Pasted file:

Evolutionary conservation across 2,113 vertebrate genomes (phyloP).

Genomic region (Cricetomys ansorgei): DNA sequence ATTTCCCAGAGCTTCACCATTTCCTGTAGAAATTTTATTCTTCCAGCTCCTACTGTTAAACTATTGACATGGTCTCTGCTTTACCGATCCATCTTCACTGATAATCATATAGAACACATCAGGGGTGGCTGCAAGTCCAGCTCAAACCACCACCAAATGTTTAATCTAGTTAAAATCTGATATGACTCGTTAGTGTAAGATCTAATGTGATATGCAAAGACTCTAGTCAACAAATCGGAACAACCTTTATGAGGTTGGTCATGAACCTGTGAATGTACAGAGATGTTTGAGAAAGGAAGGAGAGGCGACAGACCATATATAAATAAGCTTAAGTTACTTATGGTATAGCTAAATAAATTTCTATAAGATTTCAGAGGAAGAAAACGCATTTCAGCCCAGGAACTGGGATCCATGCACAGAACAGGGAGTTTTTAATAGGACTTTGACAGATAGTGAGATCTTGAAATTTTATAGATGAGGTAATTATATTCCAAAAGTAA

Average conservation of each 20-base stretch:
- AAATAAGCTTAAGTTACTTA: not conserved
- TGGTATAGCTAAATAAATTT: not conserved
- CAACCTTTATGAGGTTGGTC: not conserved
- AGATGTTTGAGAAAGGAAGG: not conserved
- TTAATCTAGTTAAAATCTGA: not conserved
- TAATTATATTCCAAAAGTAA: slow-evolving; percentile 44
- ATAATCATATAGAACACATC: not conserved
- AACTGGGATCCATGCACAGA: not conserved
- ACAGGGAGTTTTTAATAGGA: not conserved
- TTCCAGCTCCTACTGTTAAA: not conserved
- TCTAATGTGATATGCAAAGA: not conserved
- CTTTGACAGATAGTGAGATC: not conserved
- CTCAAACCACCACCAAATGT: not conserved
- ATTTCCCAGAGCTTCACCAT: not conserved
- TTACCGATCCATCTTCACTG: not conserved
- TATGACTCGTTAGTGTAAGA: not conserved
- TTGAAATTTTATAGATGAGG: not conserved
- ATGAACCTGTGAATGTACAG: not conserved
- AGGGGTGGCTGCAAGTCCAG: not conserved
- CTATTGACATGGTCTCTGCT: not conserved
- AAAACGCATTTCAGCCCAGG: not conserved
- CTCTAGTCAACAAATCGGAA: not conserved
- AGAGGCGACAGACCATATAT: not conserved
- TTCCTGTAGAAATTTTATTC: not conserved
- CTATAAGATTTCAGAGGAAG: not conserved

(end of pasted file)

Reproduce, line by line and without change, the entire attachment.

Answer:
Evolutionary conservation across 2,113 vertebrate genomes (phyloP).

Genomic region (Cricetomys ansorgei): DNA sequence ATTTCCCAGAGCTTCACCATTTCCTGTAGAAATTTTATTCTTCCAGCTCCTACTGTTAAACTATTGACATGGTCTCTGCTTTACCGATCCATCTTCACTGATAATCATATAGAACACATCAGGGGTGGCTGCAAGTCCAGCTCAAACCACCACCAAATGTTTAATCTAGTTAAAATCTGATATGACTCGTTAGTGTAAGATCTAATGTGATATGCAAAGACTCTAGTCAACAAATCGGAACAACCTTTATGAGGTTGGTCATGAACCTGTGAATGTACAGAGATGTTTGAGAAAGGAAGGAGAGGCGACAGACCATATATAAATAAGCTTAAGTTACTTATGGTATAGCTAAATAAATTTCTATAAGATTTCAGAGGAAGAAAACGCATTTCAGCCCAGGAACTGGGATCCATGCACAGAACAGGGAGTTTTTAATAGGACTTTGACAGATAGTGAGATCTTGAAATTTTATAGATGAGGTAATTATATTCCAAAAGTAA

Average conservation of each 20-base stretch:
- AAATAAGCTTAAGTTACTTA: not conserved
- TGGTATAGCTAAATAAATTT: not conserved
- CAACCTTTATGAGGTTGGTC: not conserved
- AGATGTTTGAGAAAGGAAGG: not conserved
- TTAATCTAGTTAAAATCTGA: not conserved
- TAATTATATTCCAAAAGTAA: slow-evolving; percentile 44
- ATAATCATATAGAACACATC: not conserved
- AACTGGGATCCATGCACAGA: not conserved
- ACAGGGAGTTTTTAATAGGA: not conserved
- TTCCAGCTCCTACTGTTAAA: not conserved
- TCTAATGTGATATGCAAAGA: not conserved
- CTTTGACAGATAGTGAGATC: not conserved
- CTCAAACCACCACCAAATGT: not conserved
- ATTTCCCAGAGCTTCACCAT: not conserved
- TTACCGATCCATCTTCACTG: not conserved
- TATGACTCGTTAGTGTAAGA: not conserved
- TTGAAATTTTATAGATGAGG: not conserved
- ATGAACCTGTGAATGTACAG: not conserved
- AGGGGTGGCTGCAAGTCCAG: not conserved
- CTATTGACATGGTCTCTGCT: not conserved
- AAAACGCATTTCAGCCCAGG: not conserved
- CTCTAGTCAACAAATCGGAA: not conserved
- AGAGGCGACAGACCATATAT: not conserved
- TTCCTGTAGAAATTTTATTC: not conserved
- CTATAAGATTTCAGAGGAAG: not conserved